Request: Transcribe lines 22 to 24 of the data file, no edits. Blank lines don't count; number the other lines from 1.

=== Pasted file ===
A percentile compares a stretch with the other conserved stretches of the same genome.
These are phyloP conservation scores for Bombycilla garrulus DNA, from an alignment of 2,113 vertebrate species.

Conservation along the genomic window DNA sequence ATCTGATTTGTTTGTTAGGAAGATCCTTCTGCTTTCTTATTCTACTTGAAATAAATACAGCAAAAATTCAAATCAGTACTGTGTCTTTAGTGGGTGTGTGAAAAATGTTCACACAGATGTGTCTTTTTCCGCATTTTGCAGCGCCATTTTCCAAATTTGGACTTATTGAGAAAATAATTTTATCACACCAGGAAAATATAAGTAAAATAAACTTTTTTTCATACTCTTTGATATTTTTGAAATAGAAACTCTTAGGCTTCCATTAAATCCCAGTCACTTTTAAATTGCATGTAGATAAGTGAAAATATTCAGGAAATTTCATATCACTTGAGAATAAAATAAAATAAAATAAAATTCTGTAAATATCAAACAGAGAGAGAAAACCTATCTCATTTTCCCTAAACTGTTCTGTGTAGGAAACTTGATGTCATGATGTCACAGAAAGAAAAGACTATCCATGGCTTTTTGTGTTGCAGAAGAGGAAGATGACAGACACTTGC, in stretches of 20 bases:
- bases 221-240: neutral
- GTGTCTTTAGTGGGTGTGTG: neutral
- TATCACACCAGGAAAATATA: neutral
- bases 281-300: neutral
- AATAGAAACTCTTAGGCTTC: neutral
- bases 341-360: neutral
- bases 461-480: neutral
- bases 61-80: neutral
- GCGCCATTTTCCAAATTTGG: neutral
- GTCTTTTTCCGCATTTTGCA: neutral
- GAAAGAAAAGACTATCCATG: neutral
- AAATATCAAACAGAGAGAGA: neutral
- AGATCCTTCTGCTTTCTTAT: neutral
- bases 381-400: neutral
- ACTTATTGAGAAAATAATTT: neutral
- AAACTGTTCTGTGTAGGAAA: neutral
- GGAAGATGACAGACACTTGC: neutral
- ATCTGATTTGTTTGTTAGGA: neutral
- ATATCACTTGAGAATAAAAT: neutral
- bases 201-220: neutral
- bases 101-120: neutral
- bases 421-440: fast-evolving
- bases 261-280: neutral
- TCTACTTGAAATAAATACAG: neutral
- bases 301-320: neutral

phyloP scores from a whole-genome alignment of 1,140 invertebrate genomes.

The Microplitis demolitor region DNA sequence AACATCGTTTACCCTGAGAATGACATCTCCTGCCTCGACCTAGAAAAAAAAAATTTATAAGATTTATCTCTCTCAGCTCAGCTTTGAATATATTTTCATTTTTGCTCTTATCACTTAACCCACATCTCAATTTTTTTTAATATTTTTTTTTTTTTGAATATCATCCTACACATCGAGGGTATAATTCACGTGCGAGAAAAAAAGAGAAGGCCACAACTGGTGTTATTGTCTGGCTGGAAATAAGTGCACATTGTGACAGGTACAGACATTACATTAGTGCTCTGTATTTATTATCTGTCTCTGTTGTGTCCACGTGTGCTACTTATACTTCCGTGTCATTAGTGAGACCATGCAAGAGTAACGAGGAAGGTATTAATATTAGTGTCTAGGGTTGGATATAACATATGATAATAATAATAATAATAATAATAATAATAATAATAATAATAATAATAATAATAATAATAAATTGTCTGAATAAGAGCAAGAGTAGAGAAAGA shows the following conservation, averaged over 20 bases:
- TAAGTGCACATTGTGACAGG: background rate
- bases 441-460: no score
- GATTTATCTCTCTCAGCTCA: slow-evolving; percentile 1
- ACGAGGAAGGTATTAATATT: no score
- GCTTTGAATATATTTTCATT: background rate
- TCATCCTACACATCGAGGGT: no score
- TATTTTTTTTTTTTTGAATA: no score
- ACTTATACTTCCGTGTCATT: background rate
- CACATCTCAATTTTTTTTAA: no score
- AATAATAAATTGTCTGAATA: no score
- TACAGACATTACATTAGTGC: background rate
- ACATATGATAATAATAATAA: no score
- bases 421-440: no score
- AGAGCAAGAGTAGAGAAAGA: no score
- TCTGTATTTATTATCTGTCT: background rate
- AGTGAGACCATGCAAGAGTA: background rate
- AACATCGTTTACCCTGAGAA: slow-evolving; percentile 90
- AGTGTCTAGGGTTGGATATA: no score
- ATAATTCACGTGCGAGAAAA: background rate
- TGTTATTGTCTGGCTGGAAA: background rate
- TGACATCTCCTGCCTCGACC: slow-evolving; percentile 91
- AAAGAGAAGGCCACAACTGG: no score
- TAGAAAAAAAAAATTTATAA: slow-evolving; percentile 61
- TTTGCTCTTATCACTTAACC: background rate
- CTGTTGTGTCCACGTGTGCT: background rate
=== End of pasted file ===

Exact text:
- ATATCACTTGAGAATAAAAT: neutral
- bases 201-220: neutral
- bases 101-120: neutral